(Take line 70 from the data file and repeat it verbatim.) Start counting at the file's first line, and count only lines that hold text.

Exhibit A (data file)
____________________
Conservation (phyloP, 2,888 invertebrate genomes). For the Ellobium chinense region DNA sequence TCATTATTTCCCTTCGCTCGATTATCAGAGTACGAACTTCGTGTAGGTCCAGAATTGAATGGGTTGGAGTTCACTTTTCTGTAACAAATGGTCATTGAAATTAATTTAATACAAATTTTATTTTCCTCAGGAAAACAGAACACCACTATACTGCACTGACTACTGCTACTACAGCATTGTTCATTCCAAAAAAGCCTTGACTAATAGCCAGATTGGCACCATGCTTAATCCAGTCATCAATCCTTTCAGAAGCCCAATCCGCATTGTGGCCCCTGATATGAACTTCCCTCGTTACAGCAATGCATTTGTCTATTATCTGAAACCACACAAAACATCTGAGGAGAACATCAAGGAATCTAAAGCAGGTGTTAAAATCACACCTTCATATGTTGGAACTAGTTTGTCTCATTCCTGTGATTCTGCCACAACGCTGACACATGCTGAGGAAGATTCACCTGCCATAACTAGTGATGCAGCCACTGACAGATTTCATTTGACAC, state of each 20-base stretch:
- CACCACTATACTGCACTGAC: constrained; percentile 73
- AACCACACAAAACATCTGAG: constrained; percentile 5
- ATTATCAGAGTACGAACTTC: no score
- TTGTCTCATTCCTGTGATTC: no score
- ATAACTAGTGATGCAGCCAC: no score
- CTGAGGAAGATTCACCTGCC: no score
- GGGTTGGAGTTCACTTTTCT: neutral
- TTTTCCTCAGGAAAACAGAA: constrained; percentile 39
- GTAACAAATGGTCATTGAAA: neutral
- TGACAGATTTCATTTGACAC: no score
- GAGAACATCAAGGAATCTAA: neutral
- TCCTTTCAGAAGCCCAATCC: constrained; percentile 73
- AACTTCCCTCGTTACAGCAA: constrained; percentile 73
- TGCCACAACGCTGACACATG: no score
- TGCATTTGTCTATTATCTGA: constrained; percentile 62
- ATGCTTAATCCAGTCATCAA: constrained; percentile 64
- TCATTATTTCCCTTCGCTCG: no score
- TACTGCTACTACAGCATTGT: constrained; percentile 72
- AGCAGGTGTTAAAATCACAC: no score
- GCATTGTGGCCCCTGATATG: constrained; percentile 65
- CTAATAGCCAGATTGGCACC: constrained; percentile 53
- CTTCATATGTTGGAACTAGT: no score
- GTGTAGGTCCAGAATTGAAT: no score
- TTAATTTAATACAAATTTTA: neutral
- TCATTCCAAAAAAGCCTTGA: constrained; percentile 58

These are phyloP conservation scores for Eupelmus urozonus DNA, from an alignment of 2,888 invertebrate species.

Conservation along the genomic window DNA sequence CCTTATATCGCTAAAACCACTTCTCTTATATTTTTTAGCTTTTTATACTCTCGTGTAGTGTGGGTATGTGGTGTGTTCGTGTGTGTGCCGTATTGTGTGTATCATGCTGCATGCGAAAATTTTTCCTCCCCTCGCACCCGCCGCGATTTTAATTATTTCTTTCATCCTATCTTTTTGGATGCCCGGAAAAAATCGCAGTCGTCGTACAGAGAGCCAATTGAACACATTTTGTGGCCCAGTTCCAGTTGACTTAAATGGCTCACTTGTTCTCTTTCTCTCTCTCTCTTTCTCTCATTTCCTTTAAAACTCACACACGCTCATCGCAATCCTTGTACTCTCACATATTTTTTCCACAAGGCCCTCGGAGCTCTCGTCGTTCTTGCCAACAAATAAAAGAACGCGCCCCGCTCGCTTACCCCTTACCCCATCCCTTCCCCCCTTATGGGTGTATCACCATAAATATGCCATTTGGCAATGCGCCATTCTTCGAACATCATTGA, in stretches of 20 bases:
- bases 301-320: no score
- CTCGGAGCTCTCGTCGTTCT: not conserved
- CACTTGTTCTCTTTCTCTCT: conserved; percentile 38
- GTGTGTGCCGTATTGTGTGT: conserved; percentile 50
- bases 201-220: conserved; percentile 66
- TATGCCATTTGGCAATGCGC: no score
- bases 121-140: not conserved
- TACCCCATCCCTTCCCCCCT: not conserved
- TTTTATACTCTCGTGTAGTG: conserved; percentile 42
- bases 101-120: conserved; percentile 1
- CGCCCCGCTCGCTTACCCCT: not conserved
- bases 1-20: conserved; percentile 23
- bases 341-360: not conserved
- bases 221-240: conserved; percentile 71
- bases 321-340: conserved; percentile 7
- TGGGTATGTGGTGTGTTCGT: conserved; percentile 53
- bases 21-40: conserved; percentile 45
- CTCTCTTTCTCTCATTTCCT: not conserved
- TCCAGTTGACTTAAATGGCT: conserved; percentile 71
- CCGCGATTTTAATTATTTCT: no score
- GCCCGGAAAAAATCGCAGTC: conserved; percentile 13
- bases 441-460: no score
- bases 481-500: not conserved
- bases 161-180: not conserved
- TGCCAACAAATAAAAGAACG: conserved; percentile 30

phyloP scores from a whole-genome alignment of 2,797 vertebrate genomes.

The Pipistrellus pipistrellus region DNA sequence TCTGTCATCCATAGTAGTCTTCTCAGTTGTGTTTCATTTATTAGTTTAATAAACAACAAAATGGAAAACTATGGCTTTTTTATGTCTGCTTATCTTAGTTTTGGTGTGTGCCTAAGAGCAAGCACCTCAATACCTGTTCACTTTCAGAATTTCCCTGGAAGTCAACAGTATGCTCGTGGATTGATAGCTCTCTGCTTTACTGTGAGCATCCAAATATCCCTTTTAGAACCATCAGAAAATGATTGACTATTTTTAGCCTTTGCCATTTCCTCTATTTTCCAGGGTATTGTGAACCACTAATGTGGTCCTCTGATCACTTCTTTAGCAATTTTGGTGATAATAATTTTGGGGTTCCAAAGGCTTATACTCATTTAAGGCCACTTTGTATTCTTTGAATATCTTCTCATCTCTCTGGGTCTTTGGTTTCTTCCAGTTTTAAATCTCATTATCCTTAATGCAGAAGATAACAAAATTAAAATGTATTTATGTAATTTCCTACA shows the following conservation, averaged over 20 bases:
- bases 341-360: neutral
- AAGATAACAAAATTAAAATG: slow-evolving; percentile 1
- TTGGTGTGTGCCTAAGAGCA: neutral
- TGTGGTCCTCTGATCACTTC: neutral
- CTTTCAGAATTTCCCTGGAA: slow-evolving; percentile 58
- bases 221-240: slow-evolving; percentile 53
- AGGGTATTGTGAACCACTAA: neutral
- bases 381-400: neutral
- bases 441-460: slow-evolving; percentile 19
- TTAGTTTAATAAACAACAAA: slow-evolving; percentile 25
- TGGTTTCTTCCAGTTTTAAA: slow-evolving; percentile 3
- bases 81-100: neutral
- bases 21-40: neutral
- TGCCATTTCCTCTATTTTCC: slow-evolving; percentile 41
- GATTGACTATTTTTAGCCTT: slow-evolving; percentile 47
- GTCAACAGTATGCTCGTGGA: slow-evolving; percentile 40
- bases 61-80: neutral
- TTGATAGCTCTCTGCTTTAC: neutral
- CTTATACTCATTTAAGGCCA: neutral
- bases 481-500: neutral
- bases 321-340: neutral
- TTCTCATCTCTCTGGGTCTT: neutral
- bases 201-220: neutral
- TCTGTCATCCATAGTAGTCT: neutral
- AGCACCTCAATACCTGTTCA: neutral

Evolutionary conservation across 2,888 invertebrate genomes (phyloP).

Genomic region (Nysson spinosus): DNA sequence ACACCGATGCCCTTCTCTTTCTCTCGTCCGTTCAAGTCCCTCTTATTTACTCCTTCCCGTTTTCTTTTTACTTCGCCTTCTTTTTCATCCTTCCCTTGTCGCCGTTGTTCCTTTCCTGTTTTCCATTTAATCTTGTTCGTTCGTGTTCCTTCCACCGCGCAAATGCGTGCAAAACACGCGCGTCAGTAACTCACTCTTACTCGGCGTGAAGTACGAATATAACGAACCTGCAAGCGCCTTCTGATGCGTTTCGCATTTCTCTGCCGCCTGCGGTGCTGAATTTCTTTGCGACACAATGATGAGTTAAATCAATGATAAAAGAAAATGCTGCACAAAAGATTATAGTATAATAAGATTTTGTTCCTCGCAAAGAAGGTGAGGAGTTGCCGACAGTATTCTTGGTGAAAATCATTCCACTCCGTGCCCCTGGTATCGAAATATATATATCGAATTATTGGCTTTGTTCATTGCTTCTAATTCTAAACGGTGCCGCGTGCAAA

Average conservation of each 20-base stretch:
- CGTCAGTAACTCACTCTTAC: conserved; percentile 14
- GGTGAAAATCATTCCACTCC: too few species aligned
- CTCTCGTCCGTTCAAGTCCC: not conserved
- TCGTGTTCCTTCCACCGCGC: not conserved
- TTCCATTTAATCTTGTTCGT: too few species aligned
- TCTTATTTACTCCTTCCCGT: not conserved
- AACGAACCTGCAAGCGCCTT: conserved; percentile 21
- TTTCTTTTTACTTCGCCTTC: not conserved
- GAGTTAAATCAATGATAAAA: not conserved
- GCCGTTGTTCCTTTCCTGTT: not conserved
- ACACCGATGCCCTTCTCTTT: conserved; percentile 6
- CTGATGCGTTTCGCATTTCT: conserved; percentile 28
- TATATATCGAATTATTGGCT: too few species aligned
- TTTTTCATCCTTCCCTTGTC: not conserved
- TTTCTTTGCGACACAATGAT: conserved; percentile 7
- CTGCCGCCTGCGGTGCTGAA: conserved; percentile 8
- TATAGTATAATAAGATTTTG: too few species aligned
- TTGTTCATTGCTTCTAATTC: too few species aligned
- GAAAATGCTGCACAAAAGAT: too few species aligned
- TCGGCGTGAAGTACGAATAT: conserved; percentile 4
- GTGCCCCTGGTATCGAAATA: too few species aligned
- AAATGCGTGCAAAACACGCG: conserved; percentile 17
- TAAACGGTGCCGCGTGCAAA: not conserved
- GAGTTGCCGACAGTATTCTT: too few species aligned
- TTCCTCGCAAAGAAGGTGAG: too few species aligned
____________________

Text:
- GATTGACTATTTTTAGCCTT: slow-evolving; percentile 47